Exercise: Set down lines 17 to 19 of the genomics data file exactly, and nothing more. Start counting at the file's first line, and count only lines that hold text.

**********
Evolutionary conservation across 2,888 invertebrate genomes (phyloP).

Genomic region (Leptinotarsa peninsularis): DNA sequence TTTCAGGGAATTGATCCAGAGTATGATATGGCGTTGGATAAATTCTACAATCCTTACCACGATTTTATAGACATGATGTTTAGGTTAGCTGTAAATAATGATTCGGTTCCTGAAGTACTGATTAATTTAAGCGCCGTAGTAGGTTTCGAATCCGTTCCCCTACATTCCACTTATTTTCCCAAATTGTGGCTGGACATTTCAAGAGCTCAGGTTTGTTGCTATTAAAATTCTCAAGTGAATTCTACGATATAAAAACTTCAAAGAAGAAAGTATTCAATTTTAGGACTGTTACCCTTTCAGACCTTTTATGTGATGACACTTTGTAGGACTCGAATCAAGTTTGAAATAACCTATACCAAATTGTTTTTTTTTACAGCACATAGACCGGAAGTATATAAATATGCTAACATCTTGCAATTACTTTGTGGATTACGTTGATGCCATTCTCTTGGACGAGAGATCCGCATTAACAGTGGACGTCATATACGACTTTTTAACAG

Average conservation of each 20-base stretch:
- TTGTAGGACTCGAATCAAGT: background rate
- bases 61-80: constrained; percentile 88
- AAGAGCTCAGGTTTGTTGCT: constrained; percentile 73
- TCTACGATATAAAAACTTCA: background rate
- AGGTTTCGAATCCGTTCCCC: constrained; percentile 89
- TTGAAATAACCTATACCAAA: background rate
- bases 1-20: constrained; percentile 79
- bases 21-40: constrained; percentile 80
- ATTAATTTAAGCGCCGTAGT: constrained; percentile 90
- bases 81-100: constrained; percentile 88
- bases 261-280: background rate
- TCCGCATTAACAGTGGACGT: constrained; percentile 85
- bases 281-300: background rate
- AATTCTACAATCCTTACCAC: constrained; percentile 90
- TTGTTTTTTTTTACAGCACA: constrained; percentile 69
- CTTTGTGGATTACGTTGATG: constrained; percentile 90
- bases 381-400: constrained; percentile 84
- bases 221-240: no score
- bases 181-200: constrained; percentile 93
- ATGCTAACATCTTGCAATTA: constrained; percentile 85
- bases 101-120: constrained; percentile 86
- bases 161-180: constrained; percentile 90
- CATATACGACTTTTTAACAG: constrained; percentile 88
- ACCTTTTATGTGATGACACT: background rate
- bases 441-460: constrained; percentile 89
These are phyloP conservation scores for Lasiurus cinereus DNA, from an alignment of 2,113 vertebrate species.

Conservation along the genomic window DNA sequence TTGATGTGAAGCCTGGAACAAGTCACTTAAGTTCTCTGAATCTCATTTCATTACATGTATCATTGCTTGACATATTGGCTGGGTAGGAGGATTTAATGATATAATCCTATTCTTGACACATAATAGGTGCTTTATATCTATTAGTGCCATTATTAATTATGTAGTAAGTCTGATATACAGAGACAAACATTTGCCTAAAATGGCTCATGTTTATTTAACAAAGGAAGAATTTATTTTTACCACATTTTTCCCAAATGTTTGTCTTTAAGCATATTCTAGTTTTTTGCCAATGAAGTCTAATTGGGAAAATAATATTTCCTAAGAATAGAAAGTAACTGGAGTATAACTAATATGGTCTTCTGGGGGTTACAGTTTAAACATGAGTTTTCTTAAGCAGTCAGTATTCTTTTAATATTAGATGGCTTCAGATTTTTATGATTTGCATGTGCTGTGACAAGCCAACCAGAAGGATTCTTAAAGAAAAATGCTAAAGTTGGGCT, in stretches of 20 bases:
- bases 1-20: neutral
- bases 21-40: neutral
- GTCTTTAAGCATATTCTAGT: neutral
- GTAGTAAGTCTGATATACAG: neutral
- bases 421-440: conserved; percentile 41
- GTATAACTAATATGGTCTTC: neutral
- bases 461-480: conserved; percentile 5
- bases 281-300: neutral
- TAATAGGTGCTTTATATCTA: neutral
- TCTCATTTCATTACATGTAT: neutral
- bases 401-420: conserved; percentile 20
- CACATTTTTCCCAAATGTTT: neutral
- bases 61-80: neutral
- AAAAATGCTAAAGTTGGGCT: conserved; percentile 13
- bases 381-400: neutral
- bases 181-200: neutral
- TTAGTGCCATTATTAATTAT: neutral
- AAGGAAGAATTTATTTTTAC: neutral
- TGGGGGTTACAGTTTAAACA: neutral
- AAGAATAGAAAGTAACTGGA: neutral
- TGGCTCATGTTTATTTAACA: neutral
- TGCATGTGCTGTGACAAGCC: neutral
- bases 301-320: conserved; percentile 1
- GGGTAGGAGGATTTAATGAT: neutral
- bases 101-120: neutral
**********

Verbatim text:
- AATTCTACAATCCTTACCAC: constrained; percentile 90
- TTGTTTTTTTTTACAGCACA: constrained; percentile 69
- CTTTGTGGATTACGTTGATG: constrained; percentile 90